[U-Boot-Users] PATCH: include/linux/byteorder/swab.h

Leon Kukovec leon.kukovec at ultra.si
Tue Jan 6 10:24:32 CET 2004

Hi Wolfgang,

On Sat, 2004-01-03 at 20:57, Wolfgang Denk wrote:
> In message <1071237953.30434.196.camel at tt-devel.ultra.si> you wrote:
> > 
> > Change:
> > 	o	changed extern __inline__ into static __inline__ in
> > 		include/linux/byteorder/swab.h
> Sorry, but I reject this patch. Using "extern __inline__" serves some
> useful purpose (see GCC documentation).  Also,  this  is  how  it  is
> implemented in Linux, too.

I read the documentation and it says that if you use extern and
__inline__ together, the function has to be _ALSO_ implemented in a
library - which is not true for U-Boot.

I do not wanna be rude, but I have re-examined vanilla Linux kernel,
2.4.24, RedHat's glibc-kernelheaders, Gentoo kernel headers and ALL have
a static __inline__.

Would you be so kind and let me know which version of the kernel headers
did you take a look at ?

I'm fine with anything as long as it does the job and is legal. And if
you want to have and extern __inline__ although Linux has it static, I
will have to add several swab functions into generic library.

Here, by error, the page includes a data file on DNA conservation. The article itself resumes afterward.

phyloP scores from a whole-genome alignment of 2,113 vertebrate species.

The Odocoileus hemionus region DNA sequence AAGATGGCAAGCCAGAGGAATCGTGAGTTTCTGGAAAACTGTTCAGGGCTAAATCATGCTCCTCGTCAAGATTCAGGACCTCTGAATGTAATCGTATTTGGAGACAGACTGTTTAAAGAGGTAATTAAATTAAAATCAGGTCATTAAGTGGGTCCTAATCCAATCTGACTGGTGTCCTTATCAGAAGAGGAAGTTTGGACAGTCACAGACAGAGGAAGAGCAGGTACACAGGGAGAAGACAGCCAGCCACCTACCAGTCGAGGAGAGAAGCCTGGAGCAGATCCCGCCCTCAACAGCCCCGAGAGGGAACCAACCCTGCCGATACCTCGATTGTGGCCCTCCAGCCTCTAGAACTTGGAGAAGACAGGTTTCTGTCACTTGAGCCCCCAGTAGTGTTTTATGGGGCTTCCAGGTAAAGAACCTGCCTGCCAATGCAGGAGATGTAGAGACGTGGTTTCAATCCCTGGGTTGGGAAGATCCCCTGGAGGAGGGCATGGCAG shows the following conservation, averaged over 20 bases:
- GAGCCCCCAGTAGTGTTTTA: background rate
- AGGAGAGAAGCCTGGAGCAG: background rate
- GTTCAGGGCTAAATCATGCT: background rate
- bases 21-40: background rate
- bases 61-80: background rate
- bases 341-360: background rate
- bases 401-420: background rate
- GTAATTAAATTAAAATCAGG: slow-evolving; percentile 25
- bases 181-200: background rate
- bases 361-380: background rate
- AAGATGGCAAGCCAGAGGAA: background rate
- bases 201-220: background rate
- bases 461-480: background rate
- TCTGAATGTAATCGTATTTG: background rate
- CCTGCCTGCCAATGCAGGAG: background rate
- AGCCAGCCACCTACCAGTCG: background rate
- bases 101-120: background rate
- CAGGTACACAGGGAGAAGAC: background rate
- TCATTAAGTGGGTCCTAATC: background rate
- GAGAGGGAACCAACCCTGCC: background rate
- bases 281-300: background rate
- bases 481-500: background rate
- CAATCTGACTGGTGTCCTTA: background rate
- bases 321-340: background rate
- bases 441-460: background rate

I'm trying to "fix" this issue because of debugging with -O0. It is much

Quote from GCC 3.2.2 manual:

If you specify both inline and extern in the function definition, then
the definition is used only for inlining. In no case is the function
compiled on its own, not even if you refer to its address explicitly.
Such an address becomes an external reference, as if you had only
declared the function, and had not defined it. 

This combination of inline and extern has almost the effect of a macro.
The way to use it is to put a function definition in a header file with
these keywords, and put another copy of the definition (lacking inline
and extern) in a library file. The definition in the header file will
cause most calls to the function to be inlined. If any uses of the
function remain, they will refer to the single copy in the library. 

Since GCC eventually will implement ISO C99 semantics for inline
functions, it is best to use static inline only to guarentee
compatibility. (The existing semantics will remain available when
-std=gnu89 is specified, but eventually the default will be -std=gnu99
and that will implement the C99 semantics, though it does not do so

End of Quote.

Happy New Year's,


Best Regards,

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